The Braconidae constitute one of the most species-rich hymenopterous families, with 48 subfamilies, more than 1050 genera and about 17,600 species described worldwide. The family has two major lineages: (a) the cyclostome braconids, most of which are idiobiont ectoparasitoids of concealed Lepidoptera and Coleoptera larvae although many are koinobiont endoparasitoids of Diptera and Hemiptera and (b) the noncyclostome braconids which are all endoparasitoids and are generally koinobionts, typically attacking the early instars of their hosts [19, 20].

Taxonomic significance of the genus BraconFabricius, 1804: The width of the hypoclypeal depression may be important at subgenera level; presence or absence of occipital carina and shape of first metasomal tergite (t1) (flattened or not flattened lateral parts) [21]. Bracongenus is measured as a paraphyletic or also a polyphyletic group, mainly of small and middle-sized species [22] divided over several subgenera [23, 24]. For example, Braconfauna of Iran include five subgenera: Bracon(Bracon) kozak Telenga, 1936; B.(Glabrobracon) Fahringer 1927; B.(Habrobracon) Ashmead, 1895; B.(Asiabracon) Tobias 1957 and B.(Orthobracon) Fahringer, 1927 [25]. Braconids also vary greatly in their biology [26, 27, 28].

Different species of parasitoids attack different life stages of the pest. For example, B.(G.) variatorNees, 1812, are larval ectoparasitoid and prefers 3rd–5th instars larvae and each adult female laid three eggs close to host larvae (Figure 7), inside seed case [32]. Most parasitoids behaviors are so identical and specialized that they can attack only a particular host life stage i.e., they attack eggs (eggs parasitoids), larvae (larval parasitoids), Pupae (pupal parasitoids), or adult (adult’s parasitoids) [1]. There are considerable variations in insect parasitoids parasitism. These may be idiobiont, whose hosts stop development, when they are parasitized. Idiobionts are either ectoparasitoids that kill their hosts or endoparasitoids that attack immobile host stages such as eggs or pupae. Koinobionts, allow the hosts to continue their development until the parasitoid’s offspring matures. Most koinobionts are endoparasitoids of larval stages of insects, although a few are ectoparasitic [27]. Some female parasitoids also use the ovipositor to puncture a host and then feed on the body fluids before selecting other hosts for oviposition, thus causing two different types of mortality in the caterpillar pest population. In some cases, for example, B.(G.) variatorNees, 1812, the egg is laid externally on the body of the host and the larvae also feed externally. This parasitoid wasp is a highly polyphagous gregarious ectoparasitoid that attacks the larvae of a wide range of insects, such as Lepidoptera (Figure 8). For example, see [28], B. (G.) variatorNees, 1812, paralyzes the larvae of Hadena bicruris(Hufnagel, 1766) (Lepidoptera: Noctuidae) before depositing on average 3 eggs on 3rd-5th larval instars [29, 30]. Like C. johanssoniAarvik & Karsholt, 1993, H. bicruris(Hufnagel, 1766) is a seed specialist, feeding on Silene latifoliaPoir. 1789 (Caryophyllaceae) seeds. Lepidoptera larvae, attacks the young seeds before they are shed by the parent plant [32, 33, 34]. The larvae of the beech moth, Cydia fagiglandana(Zeller, 1841), feed inside the nuts of European beech, Fagus sylvaticaLinnaeus, 1753 (Fabaceae) causing high seed mortality in South Sweden beech forests [35, 36]. Other economically important species are the pea moth, C. nigricana(Fabricius, 1794), attacking legume crops; the spruce seed moth, C. strobilellaLinnaeus, 1758, attacking spruce seed, Piceaspp.; C. latiferreanaWalsingham, 1879, attacking fruits oak and the hickory shuckworm moth, C. caryanaFitch, 1756, an important pest of pecan [37].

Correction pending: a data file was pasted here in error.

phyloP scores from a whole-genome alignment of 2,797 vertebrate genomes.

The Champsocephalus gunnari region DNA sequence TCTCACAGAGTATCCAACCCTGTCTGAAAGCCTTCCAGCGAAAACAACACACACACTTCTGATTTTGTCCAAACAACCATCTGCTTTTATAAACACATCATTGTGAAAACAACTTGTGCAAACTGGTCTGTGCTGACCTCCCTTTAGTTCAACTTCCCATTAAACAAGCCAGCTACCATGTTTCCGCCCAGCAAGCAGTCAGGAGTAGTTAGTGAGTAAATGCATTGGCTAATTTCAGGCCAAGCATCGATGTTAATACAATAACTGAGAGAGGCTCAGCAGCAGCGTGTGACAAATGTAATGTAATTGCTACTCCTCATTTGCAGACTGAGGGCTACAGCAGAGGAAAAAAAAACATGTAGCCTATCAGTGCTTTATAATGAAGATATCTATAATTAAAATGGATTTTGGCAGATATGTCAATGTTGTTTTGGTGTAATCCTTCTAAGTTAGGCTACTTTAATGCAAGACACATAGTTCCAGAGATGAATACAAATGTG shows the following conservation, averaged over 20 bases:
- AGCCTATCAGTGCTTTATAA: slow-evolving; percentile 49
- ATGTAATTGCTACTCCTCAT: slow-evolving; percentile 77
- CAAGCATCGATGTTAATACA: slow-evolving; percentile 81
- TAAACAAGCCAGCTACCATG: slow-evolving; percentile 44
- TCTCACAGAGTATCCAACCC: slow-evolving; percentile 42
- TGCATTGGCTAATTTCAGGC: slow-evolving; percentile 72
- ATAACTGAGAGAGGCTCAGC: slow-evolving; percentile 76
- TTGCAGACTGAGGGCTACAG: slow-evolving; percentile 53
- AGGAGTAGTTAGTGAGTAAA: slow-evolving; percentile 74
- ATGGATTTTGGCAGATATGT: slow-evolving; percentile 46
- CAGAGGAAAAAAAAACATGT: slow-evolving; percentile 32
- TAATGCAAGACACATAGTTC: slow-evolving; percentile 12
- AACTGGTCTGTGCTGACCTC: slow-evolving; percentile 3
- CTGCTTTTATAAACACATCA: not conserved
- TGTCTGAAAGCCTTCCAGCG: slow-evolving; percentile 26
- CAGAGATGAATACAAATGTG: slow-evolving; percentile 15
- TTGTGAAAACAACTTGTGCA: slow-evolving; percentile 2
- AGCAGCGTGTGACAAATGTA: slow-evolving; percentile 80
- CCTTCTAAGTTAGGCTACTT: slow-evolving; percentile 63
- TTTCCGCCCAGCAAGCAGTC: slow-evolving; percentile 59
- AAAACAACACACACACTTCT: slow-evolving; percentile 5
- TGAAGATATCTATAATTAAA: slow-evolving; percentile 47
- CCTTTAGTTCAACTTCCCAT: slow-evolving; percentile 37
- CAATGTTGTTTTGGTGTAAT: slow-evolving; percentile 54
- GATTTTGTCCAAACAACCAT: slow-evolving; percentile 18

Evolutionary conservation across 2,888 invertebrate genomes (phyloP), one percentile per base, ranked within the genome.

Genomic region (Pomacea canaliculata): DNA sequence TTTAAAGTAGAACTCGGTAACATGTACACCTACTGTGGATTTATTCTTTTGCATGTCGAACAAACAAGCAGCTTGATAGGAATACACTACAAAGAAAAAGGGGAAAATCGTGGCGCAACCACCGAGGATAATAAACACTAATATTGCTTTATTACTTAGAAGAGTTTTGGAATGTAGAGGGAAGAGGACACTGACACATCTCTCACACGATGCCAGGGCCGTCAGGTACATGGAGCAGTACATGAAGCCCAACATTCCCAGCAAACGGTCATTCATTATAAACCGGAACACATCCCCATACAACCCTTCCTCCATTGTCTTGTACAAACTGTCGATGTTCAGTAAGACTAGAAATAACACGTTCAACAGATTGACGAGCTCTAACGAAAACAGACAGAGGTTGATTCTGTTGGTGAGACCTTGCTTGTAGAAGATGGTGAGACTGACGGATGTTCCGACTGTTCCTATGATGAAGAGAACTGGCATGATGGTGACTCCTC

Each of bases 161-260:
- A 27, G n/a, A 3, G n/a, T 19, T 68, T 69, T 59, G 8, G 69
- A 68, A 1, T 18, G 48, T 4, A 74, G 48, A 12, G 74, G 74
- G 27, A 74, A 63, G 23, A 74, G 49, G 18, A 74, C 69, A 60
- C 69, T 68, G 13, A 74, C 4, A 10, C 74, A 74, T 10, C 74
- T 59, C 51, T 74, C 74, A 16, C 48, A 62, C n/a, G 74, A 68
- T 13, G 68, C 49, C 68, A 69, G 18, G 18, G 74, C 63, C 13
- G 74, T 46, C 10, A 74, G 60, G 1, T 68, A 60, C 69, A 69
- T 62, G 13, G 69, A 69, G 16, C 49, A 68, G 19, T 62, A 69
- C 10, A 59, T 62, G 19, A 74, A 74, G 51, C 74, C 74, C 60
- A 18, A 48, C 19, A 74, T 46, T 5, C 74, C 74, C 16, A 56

Figure 7.

Image general view of the larval ectoparasitoid wasp, adult female, Bracon (Glabrobracon) variator Nees, 1812 (Hymenoptera: Braconidae). Original.

Figure 8.

Images general view of the larval ectoparasitoid wasp, Bracon (Glabrobracon) variator Nees, 1812, (Hymenoptera: Braconidae) and its host larva, Cydia johanssoni Aarvik & Karsholt, 1993 (Lepidoptera: Tortricidae): (A) female, oviposition on infested pod of stinking bean trefoil by pyralid seed feeder larva; (B) parasitoid’s eggs ((B. (G.) variator)) laid close to the head of host larva (C. johanssoni); (C) developed parasitoid larvae inside the seed and (D) parasitoid larvae ((B. (G.) variator)) feeding upon Pyralid seed feeder larva, Cydia spp. [31].

First generation adult parasitoids of B.(G.) variatorNees, 1812, appeared in the first ten days of May, with the second generation appearing about a fortnight later, but adult wasps were most abundant, and its percentage parasitism were highest among larvae, in early June (Table 2). Adult activity was greatest during the hottest part of the day (12.00–14.00 hours). The parasitoid population was greatest on pods infested with C. johanssoniAarvik and Karsholt, 1993, larvae, early June. Oviposition began after a lengthy search period. The female wasp first inspected the drilling into the pod (Figure 8A), using her antennae by tapping the pod. She then moved so that her mesothoracic legs straddled the drilling position, lifted her abdomen and inserted her ovipositor almost vertically into the pod (recorded Video film). Almost always each caterpillar had three eggs laid on it (Figure 8B); rarely, it was noted that more than 3 eggs were laid up to a maximum of six.